Victim of abuse successfully claims against The Boys’ Brigade

By Kieran Chatterton, Solicitor, Child Abuse Law

Switalskis have recently settled a claim against The Boys’ Brigade following abuse by a Brigade leader in the early 1990s. Here, specialist Child Abuse Solicitor Kieran Chatterton briefly outlines the details of the case and outcome for our client.

The Facts

Our client was a vulnerable child living with his mother and siblings, and came to be in contact with JE via friends in the area. He started to visit JE with his friends and would help out with delivering papers. JE was kind to our client and would do things like help fix his bike and give him sweets and cigarettes. At some point later our client and his mother moved in next door to JE. From here contact began to increase and our client came to see the man as a father figure, spending lots of time round at JE’s house along with his friends.

Around the time he moved next door, JE invited our client to The Boys’ Brigade, where he was a leader. JE was also active in the Methodist Church connected to The Boys’ Brigade. He paid our client’s fee on the night as his mother was not able to afford it. While at The Boys’ Brigade JE started to touch our client; he would play fight with him and put his hands down our client’s shorts. He then took our client and other boys back to his house after The Boys’ Brigade meeting and abused them further and more seriously.

Our client went along to The Boys’ Brigade about six times, but the abuse continued for around two years until he moved further away. Our client was then visited by the police in his late thirties after one of the other boys had mentioned our client was involved in the abuse. He cooperated with the police and gave a statement and in the end gave evidence against JE. JE denied all the charges but was convicted and given a lengthy prison sentence. Our client then decided to bring a civil claim, in part because he felt that the Boys’ Brigade should be held responsible for the actions of JE.

The proceedings

We sent a letter of claim to The Boys’ Brigade setting out the allegations, details of the conviction and the effect that the abuse had on the Claimant. The Defendant made no admissions despite the conviction and also said that The Boys’ Brigade were not liable for the actions of JE. The organisation highlighted that his role in The Boys’ Brigade was coincidental and not related to the abuse. In effect they were suggesting that JE was abusing our client because they happened to live next door to each other, and not in connection with The Boys’ Brigade.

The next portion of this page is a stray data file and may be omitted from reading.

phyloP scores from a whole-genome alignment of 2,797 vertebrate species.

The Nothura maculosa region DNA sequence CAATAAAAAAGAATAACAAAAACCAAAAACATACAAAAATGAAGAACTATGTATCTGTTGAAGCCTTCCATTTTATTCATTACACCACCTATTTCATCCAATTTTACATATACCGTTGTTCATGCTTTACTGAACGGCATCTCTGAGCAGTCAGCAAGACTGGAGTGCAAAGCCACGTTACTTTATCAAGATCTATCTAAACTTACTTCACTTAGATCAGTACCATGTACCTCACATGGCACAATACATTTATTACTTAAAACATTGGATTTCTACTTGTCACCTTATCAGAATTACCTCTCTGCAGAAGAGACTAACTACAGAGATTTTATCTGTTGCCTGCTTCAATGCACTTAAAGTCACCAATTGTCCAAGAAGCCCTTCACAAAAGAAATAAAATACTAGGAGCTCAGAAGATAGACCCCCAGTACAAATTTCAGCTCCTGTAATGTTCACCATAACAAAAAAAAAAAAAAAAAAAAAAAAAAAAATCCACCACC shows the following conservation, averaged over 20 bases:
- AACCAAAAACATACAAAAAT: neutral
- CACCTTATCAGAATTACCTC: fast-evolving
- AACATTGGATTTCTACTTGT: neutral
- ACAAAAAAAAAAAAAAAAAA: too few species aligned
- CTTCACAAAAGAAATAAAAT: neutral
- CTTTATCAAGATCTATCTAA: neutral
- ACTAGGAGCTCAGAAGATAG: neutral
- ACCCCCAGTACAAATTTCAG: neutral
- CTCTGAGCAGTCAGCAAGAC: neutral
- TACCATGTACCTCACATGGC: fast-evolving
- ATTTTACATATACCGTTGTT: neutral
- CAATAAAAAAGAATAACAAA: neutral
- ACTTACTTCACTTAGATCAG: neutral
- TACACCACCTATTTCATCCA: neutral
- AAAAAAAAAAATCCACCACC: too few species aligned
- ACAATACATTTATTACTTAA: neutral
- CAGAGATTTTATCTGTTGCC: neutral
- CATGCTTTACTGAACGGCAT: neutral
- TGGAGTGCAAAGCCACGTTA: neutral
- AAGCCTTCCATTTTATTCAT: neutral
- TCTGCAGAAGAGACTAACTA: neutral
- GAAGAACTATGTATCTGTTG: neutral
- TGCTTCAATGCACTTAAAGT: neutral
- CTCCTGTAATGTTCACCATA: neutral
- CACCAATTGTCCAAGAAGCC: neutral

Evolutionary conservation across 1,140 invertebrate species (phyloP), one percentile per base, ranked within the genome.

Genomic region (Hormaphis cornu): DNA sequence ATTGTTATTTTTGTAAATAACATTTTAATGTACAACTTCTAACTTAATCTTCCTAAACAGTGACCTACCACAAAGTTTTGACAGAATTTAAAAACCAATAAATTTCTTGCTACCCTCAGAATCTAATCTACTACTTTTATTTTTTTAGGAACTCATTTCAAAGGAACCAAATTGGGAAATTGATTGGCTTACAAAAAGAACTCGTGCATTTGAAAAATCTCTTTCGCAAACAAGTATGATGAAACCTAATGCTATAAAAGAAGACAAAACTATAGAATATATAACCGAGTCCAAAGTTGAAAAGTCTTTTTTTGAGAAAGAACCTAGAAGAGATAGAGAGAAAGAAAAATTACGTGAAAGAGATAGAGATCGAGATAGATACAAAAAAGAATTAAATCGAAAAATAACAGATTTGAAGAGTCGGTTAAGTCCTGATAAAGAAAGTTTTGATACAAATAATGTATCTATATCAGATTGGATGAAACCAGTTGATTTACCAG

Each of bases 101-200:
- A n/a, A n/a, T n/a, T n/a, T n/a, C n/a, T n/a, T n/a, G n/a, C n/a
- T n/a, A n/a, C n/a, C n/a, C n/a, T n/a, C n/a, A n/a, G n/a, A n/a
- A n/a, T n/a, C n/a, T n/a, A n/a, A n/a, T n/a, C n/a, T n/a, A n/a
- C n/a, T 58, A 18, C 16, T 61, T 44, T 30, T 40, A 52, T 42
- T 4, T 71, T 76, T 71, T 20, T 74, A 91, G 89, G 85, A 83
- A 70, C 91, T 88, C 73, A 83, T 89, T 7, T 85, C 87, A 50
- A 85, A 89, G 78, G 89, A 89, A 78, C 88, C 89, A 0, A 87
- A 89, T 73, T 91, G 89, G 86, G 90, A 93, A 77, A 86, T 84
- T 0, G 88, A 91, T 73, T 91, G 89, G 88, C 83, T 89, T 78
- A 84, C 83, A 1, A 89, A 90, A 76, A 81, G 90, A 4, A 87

Our client’s case was that he looked up to JE; that he was only abused once he went to The Boys’ Brigade; and that at the beginning the abuse took place on The Boys’ Brigade premises and then immediately after the meetings. In addition the other victims were not next door neighbours and there is no reason why JE could not have abused our client before he attended at the meetings. It is likely JE asked our client along to The Boys’ Brigade because he thought it was important in gaining his trust and it was no coincidence that the abuse only started once our client had gone along to the meetings.

Once all of the evidence had been gathered our client tried to settle the case before court proceedings, but the Defendant insisted they were not liable. Court proceedings were issued and only after the pre-trial review did the Defendant finally make settlement proposals and the case was settled.

Conclusions

Our client, in the end, was very happy with the outcome. He did not want to attend court again about the same abuse and he was satisfied that The Boys’ Brigade had taken some responsibility for what he had been put through. Reflecting on the case I am disappointed that the Defendant took the approach that they did. I accept that no Defendant will want to pay for a claim they are not in law responsible for. However, on the facts outlined above this was a case that was always likely to win on vicarious liability. I suspect that the real hope of the Defendant’s was to cross examine our client in the hope that the order of events might change or that he would prove an unreliable witness. That is always a risky strategy, as well as being an expensive one, because such a plan involves putting the case in front of the Court. In the end, the case settled nearly two years later than it could have considering that the facts had not changed since the beginning. In my view, the Defendant misjudged the risks in this case, delaying settlement and increasing costs on all sides very significantly.

If you would like confidential advice regarding grooming and child sexual exploitation please email Bev Mercer, Sally Smith or Amy Clowrey, or you can also contact us by phone on 0800 138 4700.

 

Disclaimer: The contents of this article are for the purposes of general awareness only. They do not purport to constitute legal or professional advice, and the law may have changed since this article was published. Readers should not act on the basis of the information included and should take appropriate professional advice on their own particular circumstances.